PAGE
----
Google’s wrist slapped for “airbrushing history”
By Stevie Smith Apr 3, 2007, 10:47 GMT
Almost two years after tearing through Louisiana and the Gulf Coast, killing in excess of 1,800 people and leaving a damage bill of approximately $80 billion USD in its wake, the after effects of fearsome Hurricane Katrina are still being felt. And this week, those effects have even extended to Google.
More specifically, Web search engine giant Google Inc. has recently been criticised for replacing New Orleans’ storm-damaged satellite imagery through its popular online maps feature with older views captured prior to the devastating impact of Katrina in August of 2005.
A related article run by the Associated Press at the tail end of last week outlined the geographic changes implemented to the popular map engine. This then subsequently led to a U.S. House Subcommittee pointing accusatory fingers at Google with regard to “airbrushing history” for the sake of relaying a conveniently untouched depiction of New Orleans, Louisiana, and the Mississippi Gulf Coast.
By way of reaction, Google has replaced the chastised older imagery with newer satellite captures from 2006 displaying a post-Katrina New Orleans with blue-coloured tarp protection strewn across much of the city’s damaged roofing, while also clearly outlining the masses of debris that litters the Lower 9th Ward neighbourhood.
A somewhat puzzled Google has revealed that it wasn’t its intention to alter historic record, and that the older, pre-Katrina aerial photographs, which were posted in September of 2006, were merely applied to introduce “much higher resolution as part of a regular series of global data enhancements.”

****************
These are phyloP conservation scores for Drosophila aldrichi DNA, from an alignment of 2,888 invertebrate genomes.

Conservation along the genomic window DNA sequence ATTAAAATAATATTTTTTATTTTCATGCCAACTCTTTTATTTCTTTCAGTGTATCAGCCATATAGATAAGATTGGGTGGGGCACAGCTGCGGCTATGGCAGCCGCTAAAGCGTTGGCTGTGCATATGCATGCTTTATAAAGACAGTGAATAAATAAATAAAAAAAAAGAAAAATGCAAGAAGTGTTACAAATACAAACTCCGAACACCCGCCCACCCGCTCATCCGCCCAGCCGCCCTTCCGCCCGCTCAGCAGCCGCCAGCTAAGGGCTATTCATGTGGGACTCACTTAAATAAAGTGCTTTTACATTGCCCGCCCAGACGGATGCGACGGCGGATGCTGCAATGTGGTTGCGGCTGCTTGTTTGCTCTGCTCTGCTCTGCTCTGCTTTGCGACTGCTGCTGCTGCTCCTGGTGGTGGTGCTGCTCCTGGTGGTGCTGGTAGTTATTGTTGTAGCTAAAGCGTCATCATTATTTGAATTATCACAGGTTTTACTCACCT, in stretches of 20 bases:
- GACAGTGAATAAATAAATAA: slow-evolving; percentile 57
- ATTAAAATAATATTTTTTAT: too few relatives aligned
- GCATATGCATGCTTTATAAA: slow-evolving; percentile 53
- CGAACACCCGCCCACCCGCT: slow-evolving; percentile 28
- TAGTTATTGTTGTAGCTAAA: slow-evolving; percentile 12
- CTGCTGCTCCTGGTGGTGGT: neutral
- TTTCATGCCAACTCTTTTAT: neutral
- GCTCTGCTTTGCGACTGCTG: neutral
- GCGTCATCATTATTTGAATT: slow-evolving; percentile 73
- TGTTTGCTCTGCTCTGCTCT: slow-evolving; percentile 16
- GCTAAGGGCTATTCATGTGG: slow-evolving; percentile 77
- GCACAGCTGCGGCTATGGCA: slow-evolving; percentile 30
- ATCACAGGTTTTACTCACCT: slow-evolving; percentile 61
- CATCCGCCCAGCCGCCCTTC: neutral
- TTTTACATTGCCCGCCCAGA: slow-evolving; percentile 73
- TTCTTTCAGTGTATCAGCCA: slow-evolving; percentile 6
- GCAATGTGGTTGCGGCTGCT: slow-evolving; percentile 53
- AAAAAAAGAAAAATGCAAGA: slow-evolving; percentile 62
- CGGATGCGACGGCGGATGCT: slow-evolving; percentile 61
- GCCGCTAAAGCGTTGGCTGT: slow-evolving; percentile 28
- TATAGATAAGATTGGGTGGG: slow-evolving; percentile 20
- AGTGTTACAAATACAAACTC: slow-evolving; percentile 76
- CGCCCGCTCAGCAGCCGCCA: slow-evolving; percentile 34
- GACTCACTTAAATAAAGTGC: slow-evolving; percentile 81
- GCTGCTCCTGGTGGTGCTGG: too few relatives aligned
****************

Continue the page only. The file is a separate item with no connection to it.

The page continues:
“Given that the changes that affected New Orleans happened many months ago, we were a bit surprised by some of these recent comments,” said John Hanke, director for Google Earth and Maps on Google’s official blog on Monday. “Make no mistake, this wasn’t any effort on our part to rewrite history.”
Regardless, Google is expected to officially respond to the U.S. House Committee on Science and Technology’s subcommittee regarding its reasoning behind the imagery alterations following a concerned letter sent to Google CEO Eric Schmidt from the subcommittee chairman, Rep. Brad Miller. Miller’s communiqué to Schmidt suggested that Google’s outdated imagery was “doing the victims of Hurricane Katrina a great injustice by airbrushing history.”
It’s also worth noting that although Google’s updated 2006 satellite photography does clearly show elements of the damage wrought by Katrina, there are still significant discrepancies in its chronological accuracy. For example, while New Orleans appears much closer to how it is in 2007, certain small Mississippi Gulf Coast towns that were absolutely devastated by Katrina (literally wiped off the world map) remain eerily untouched.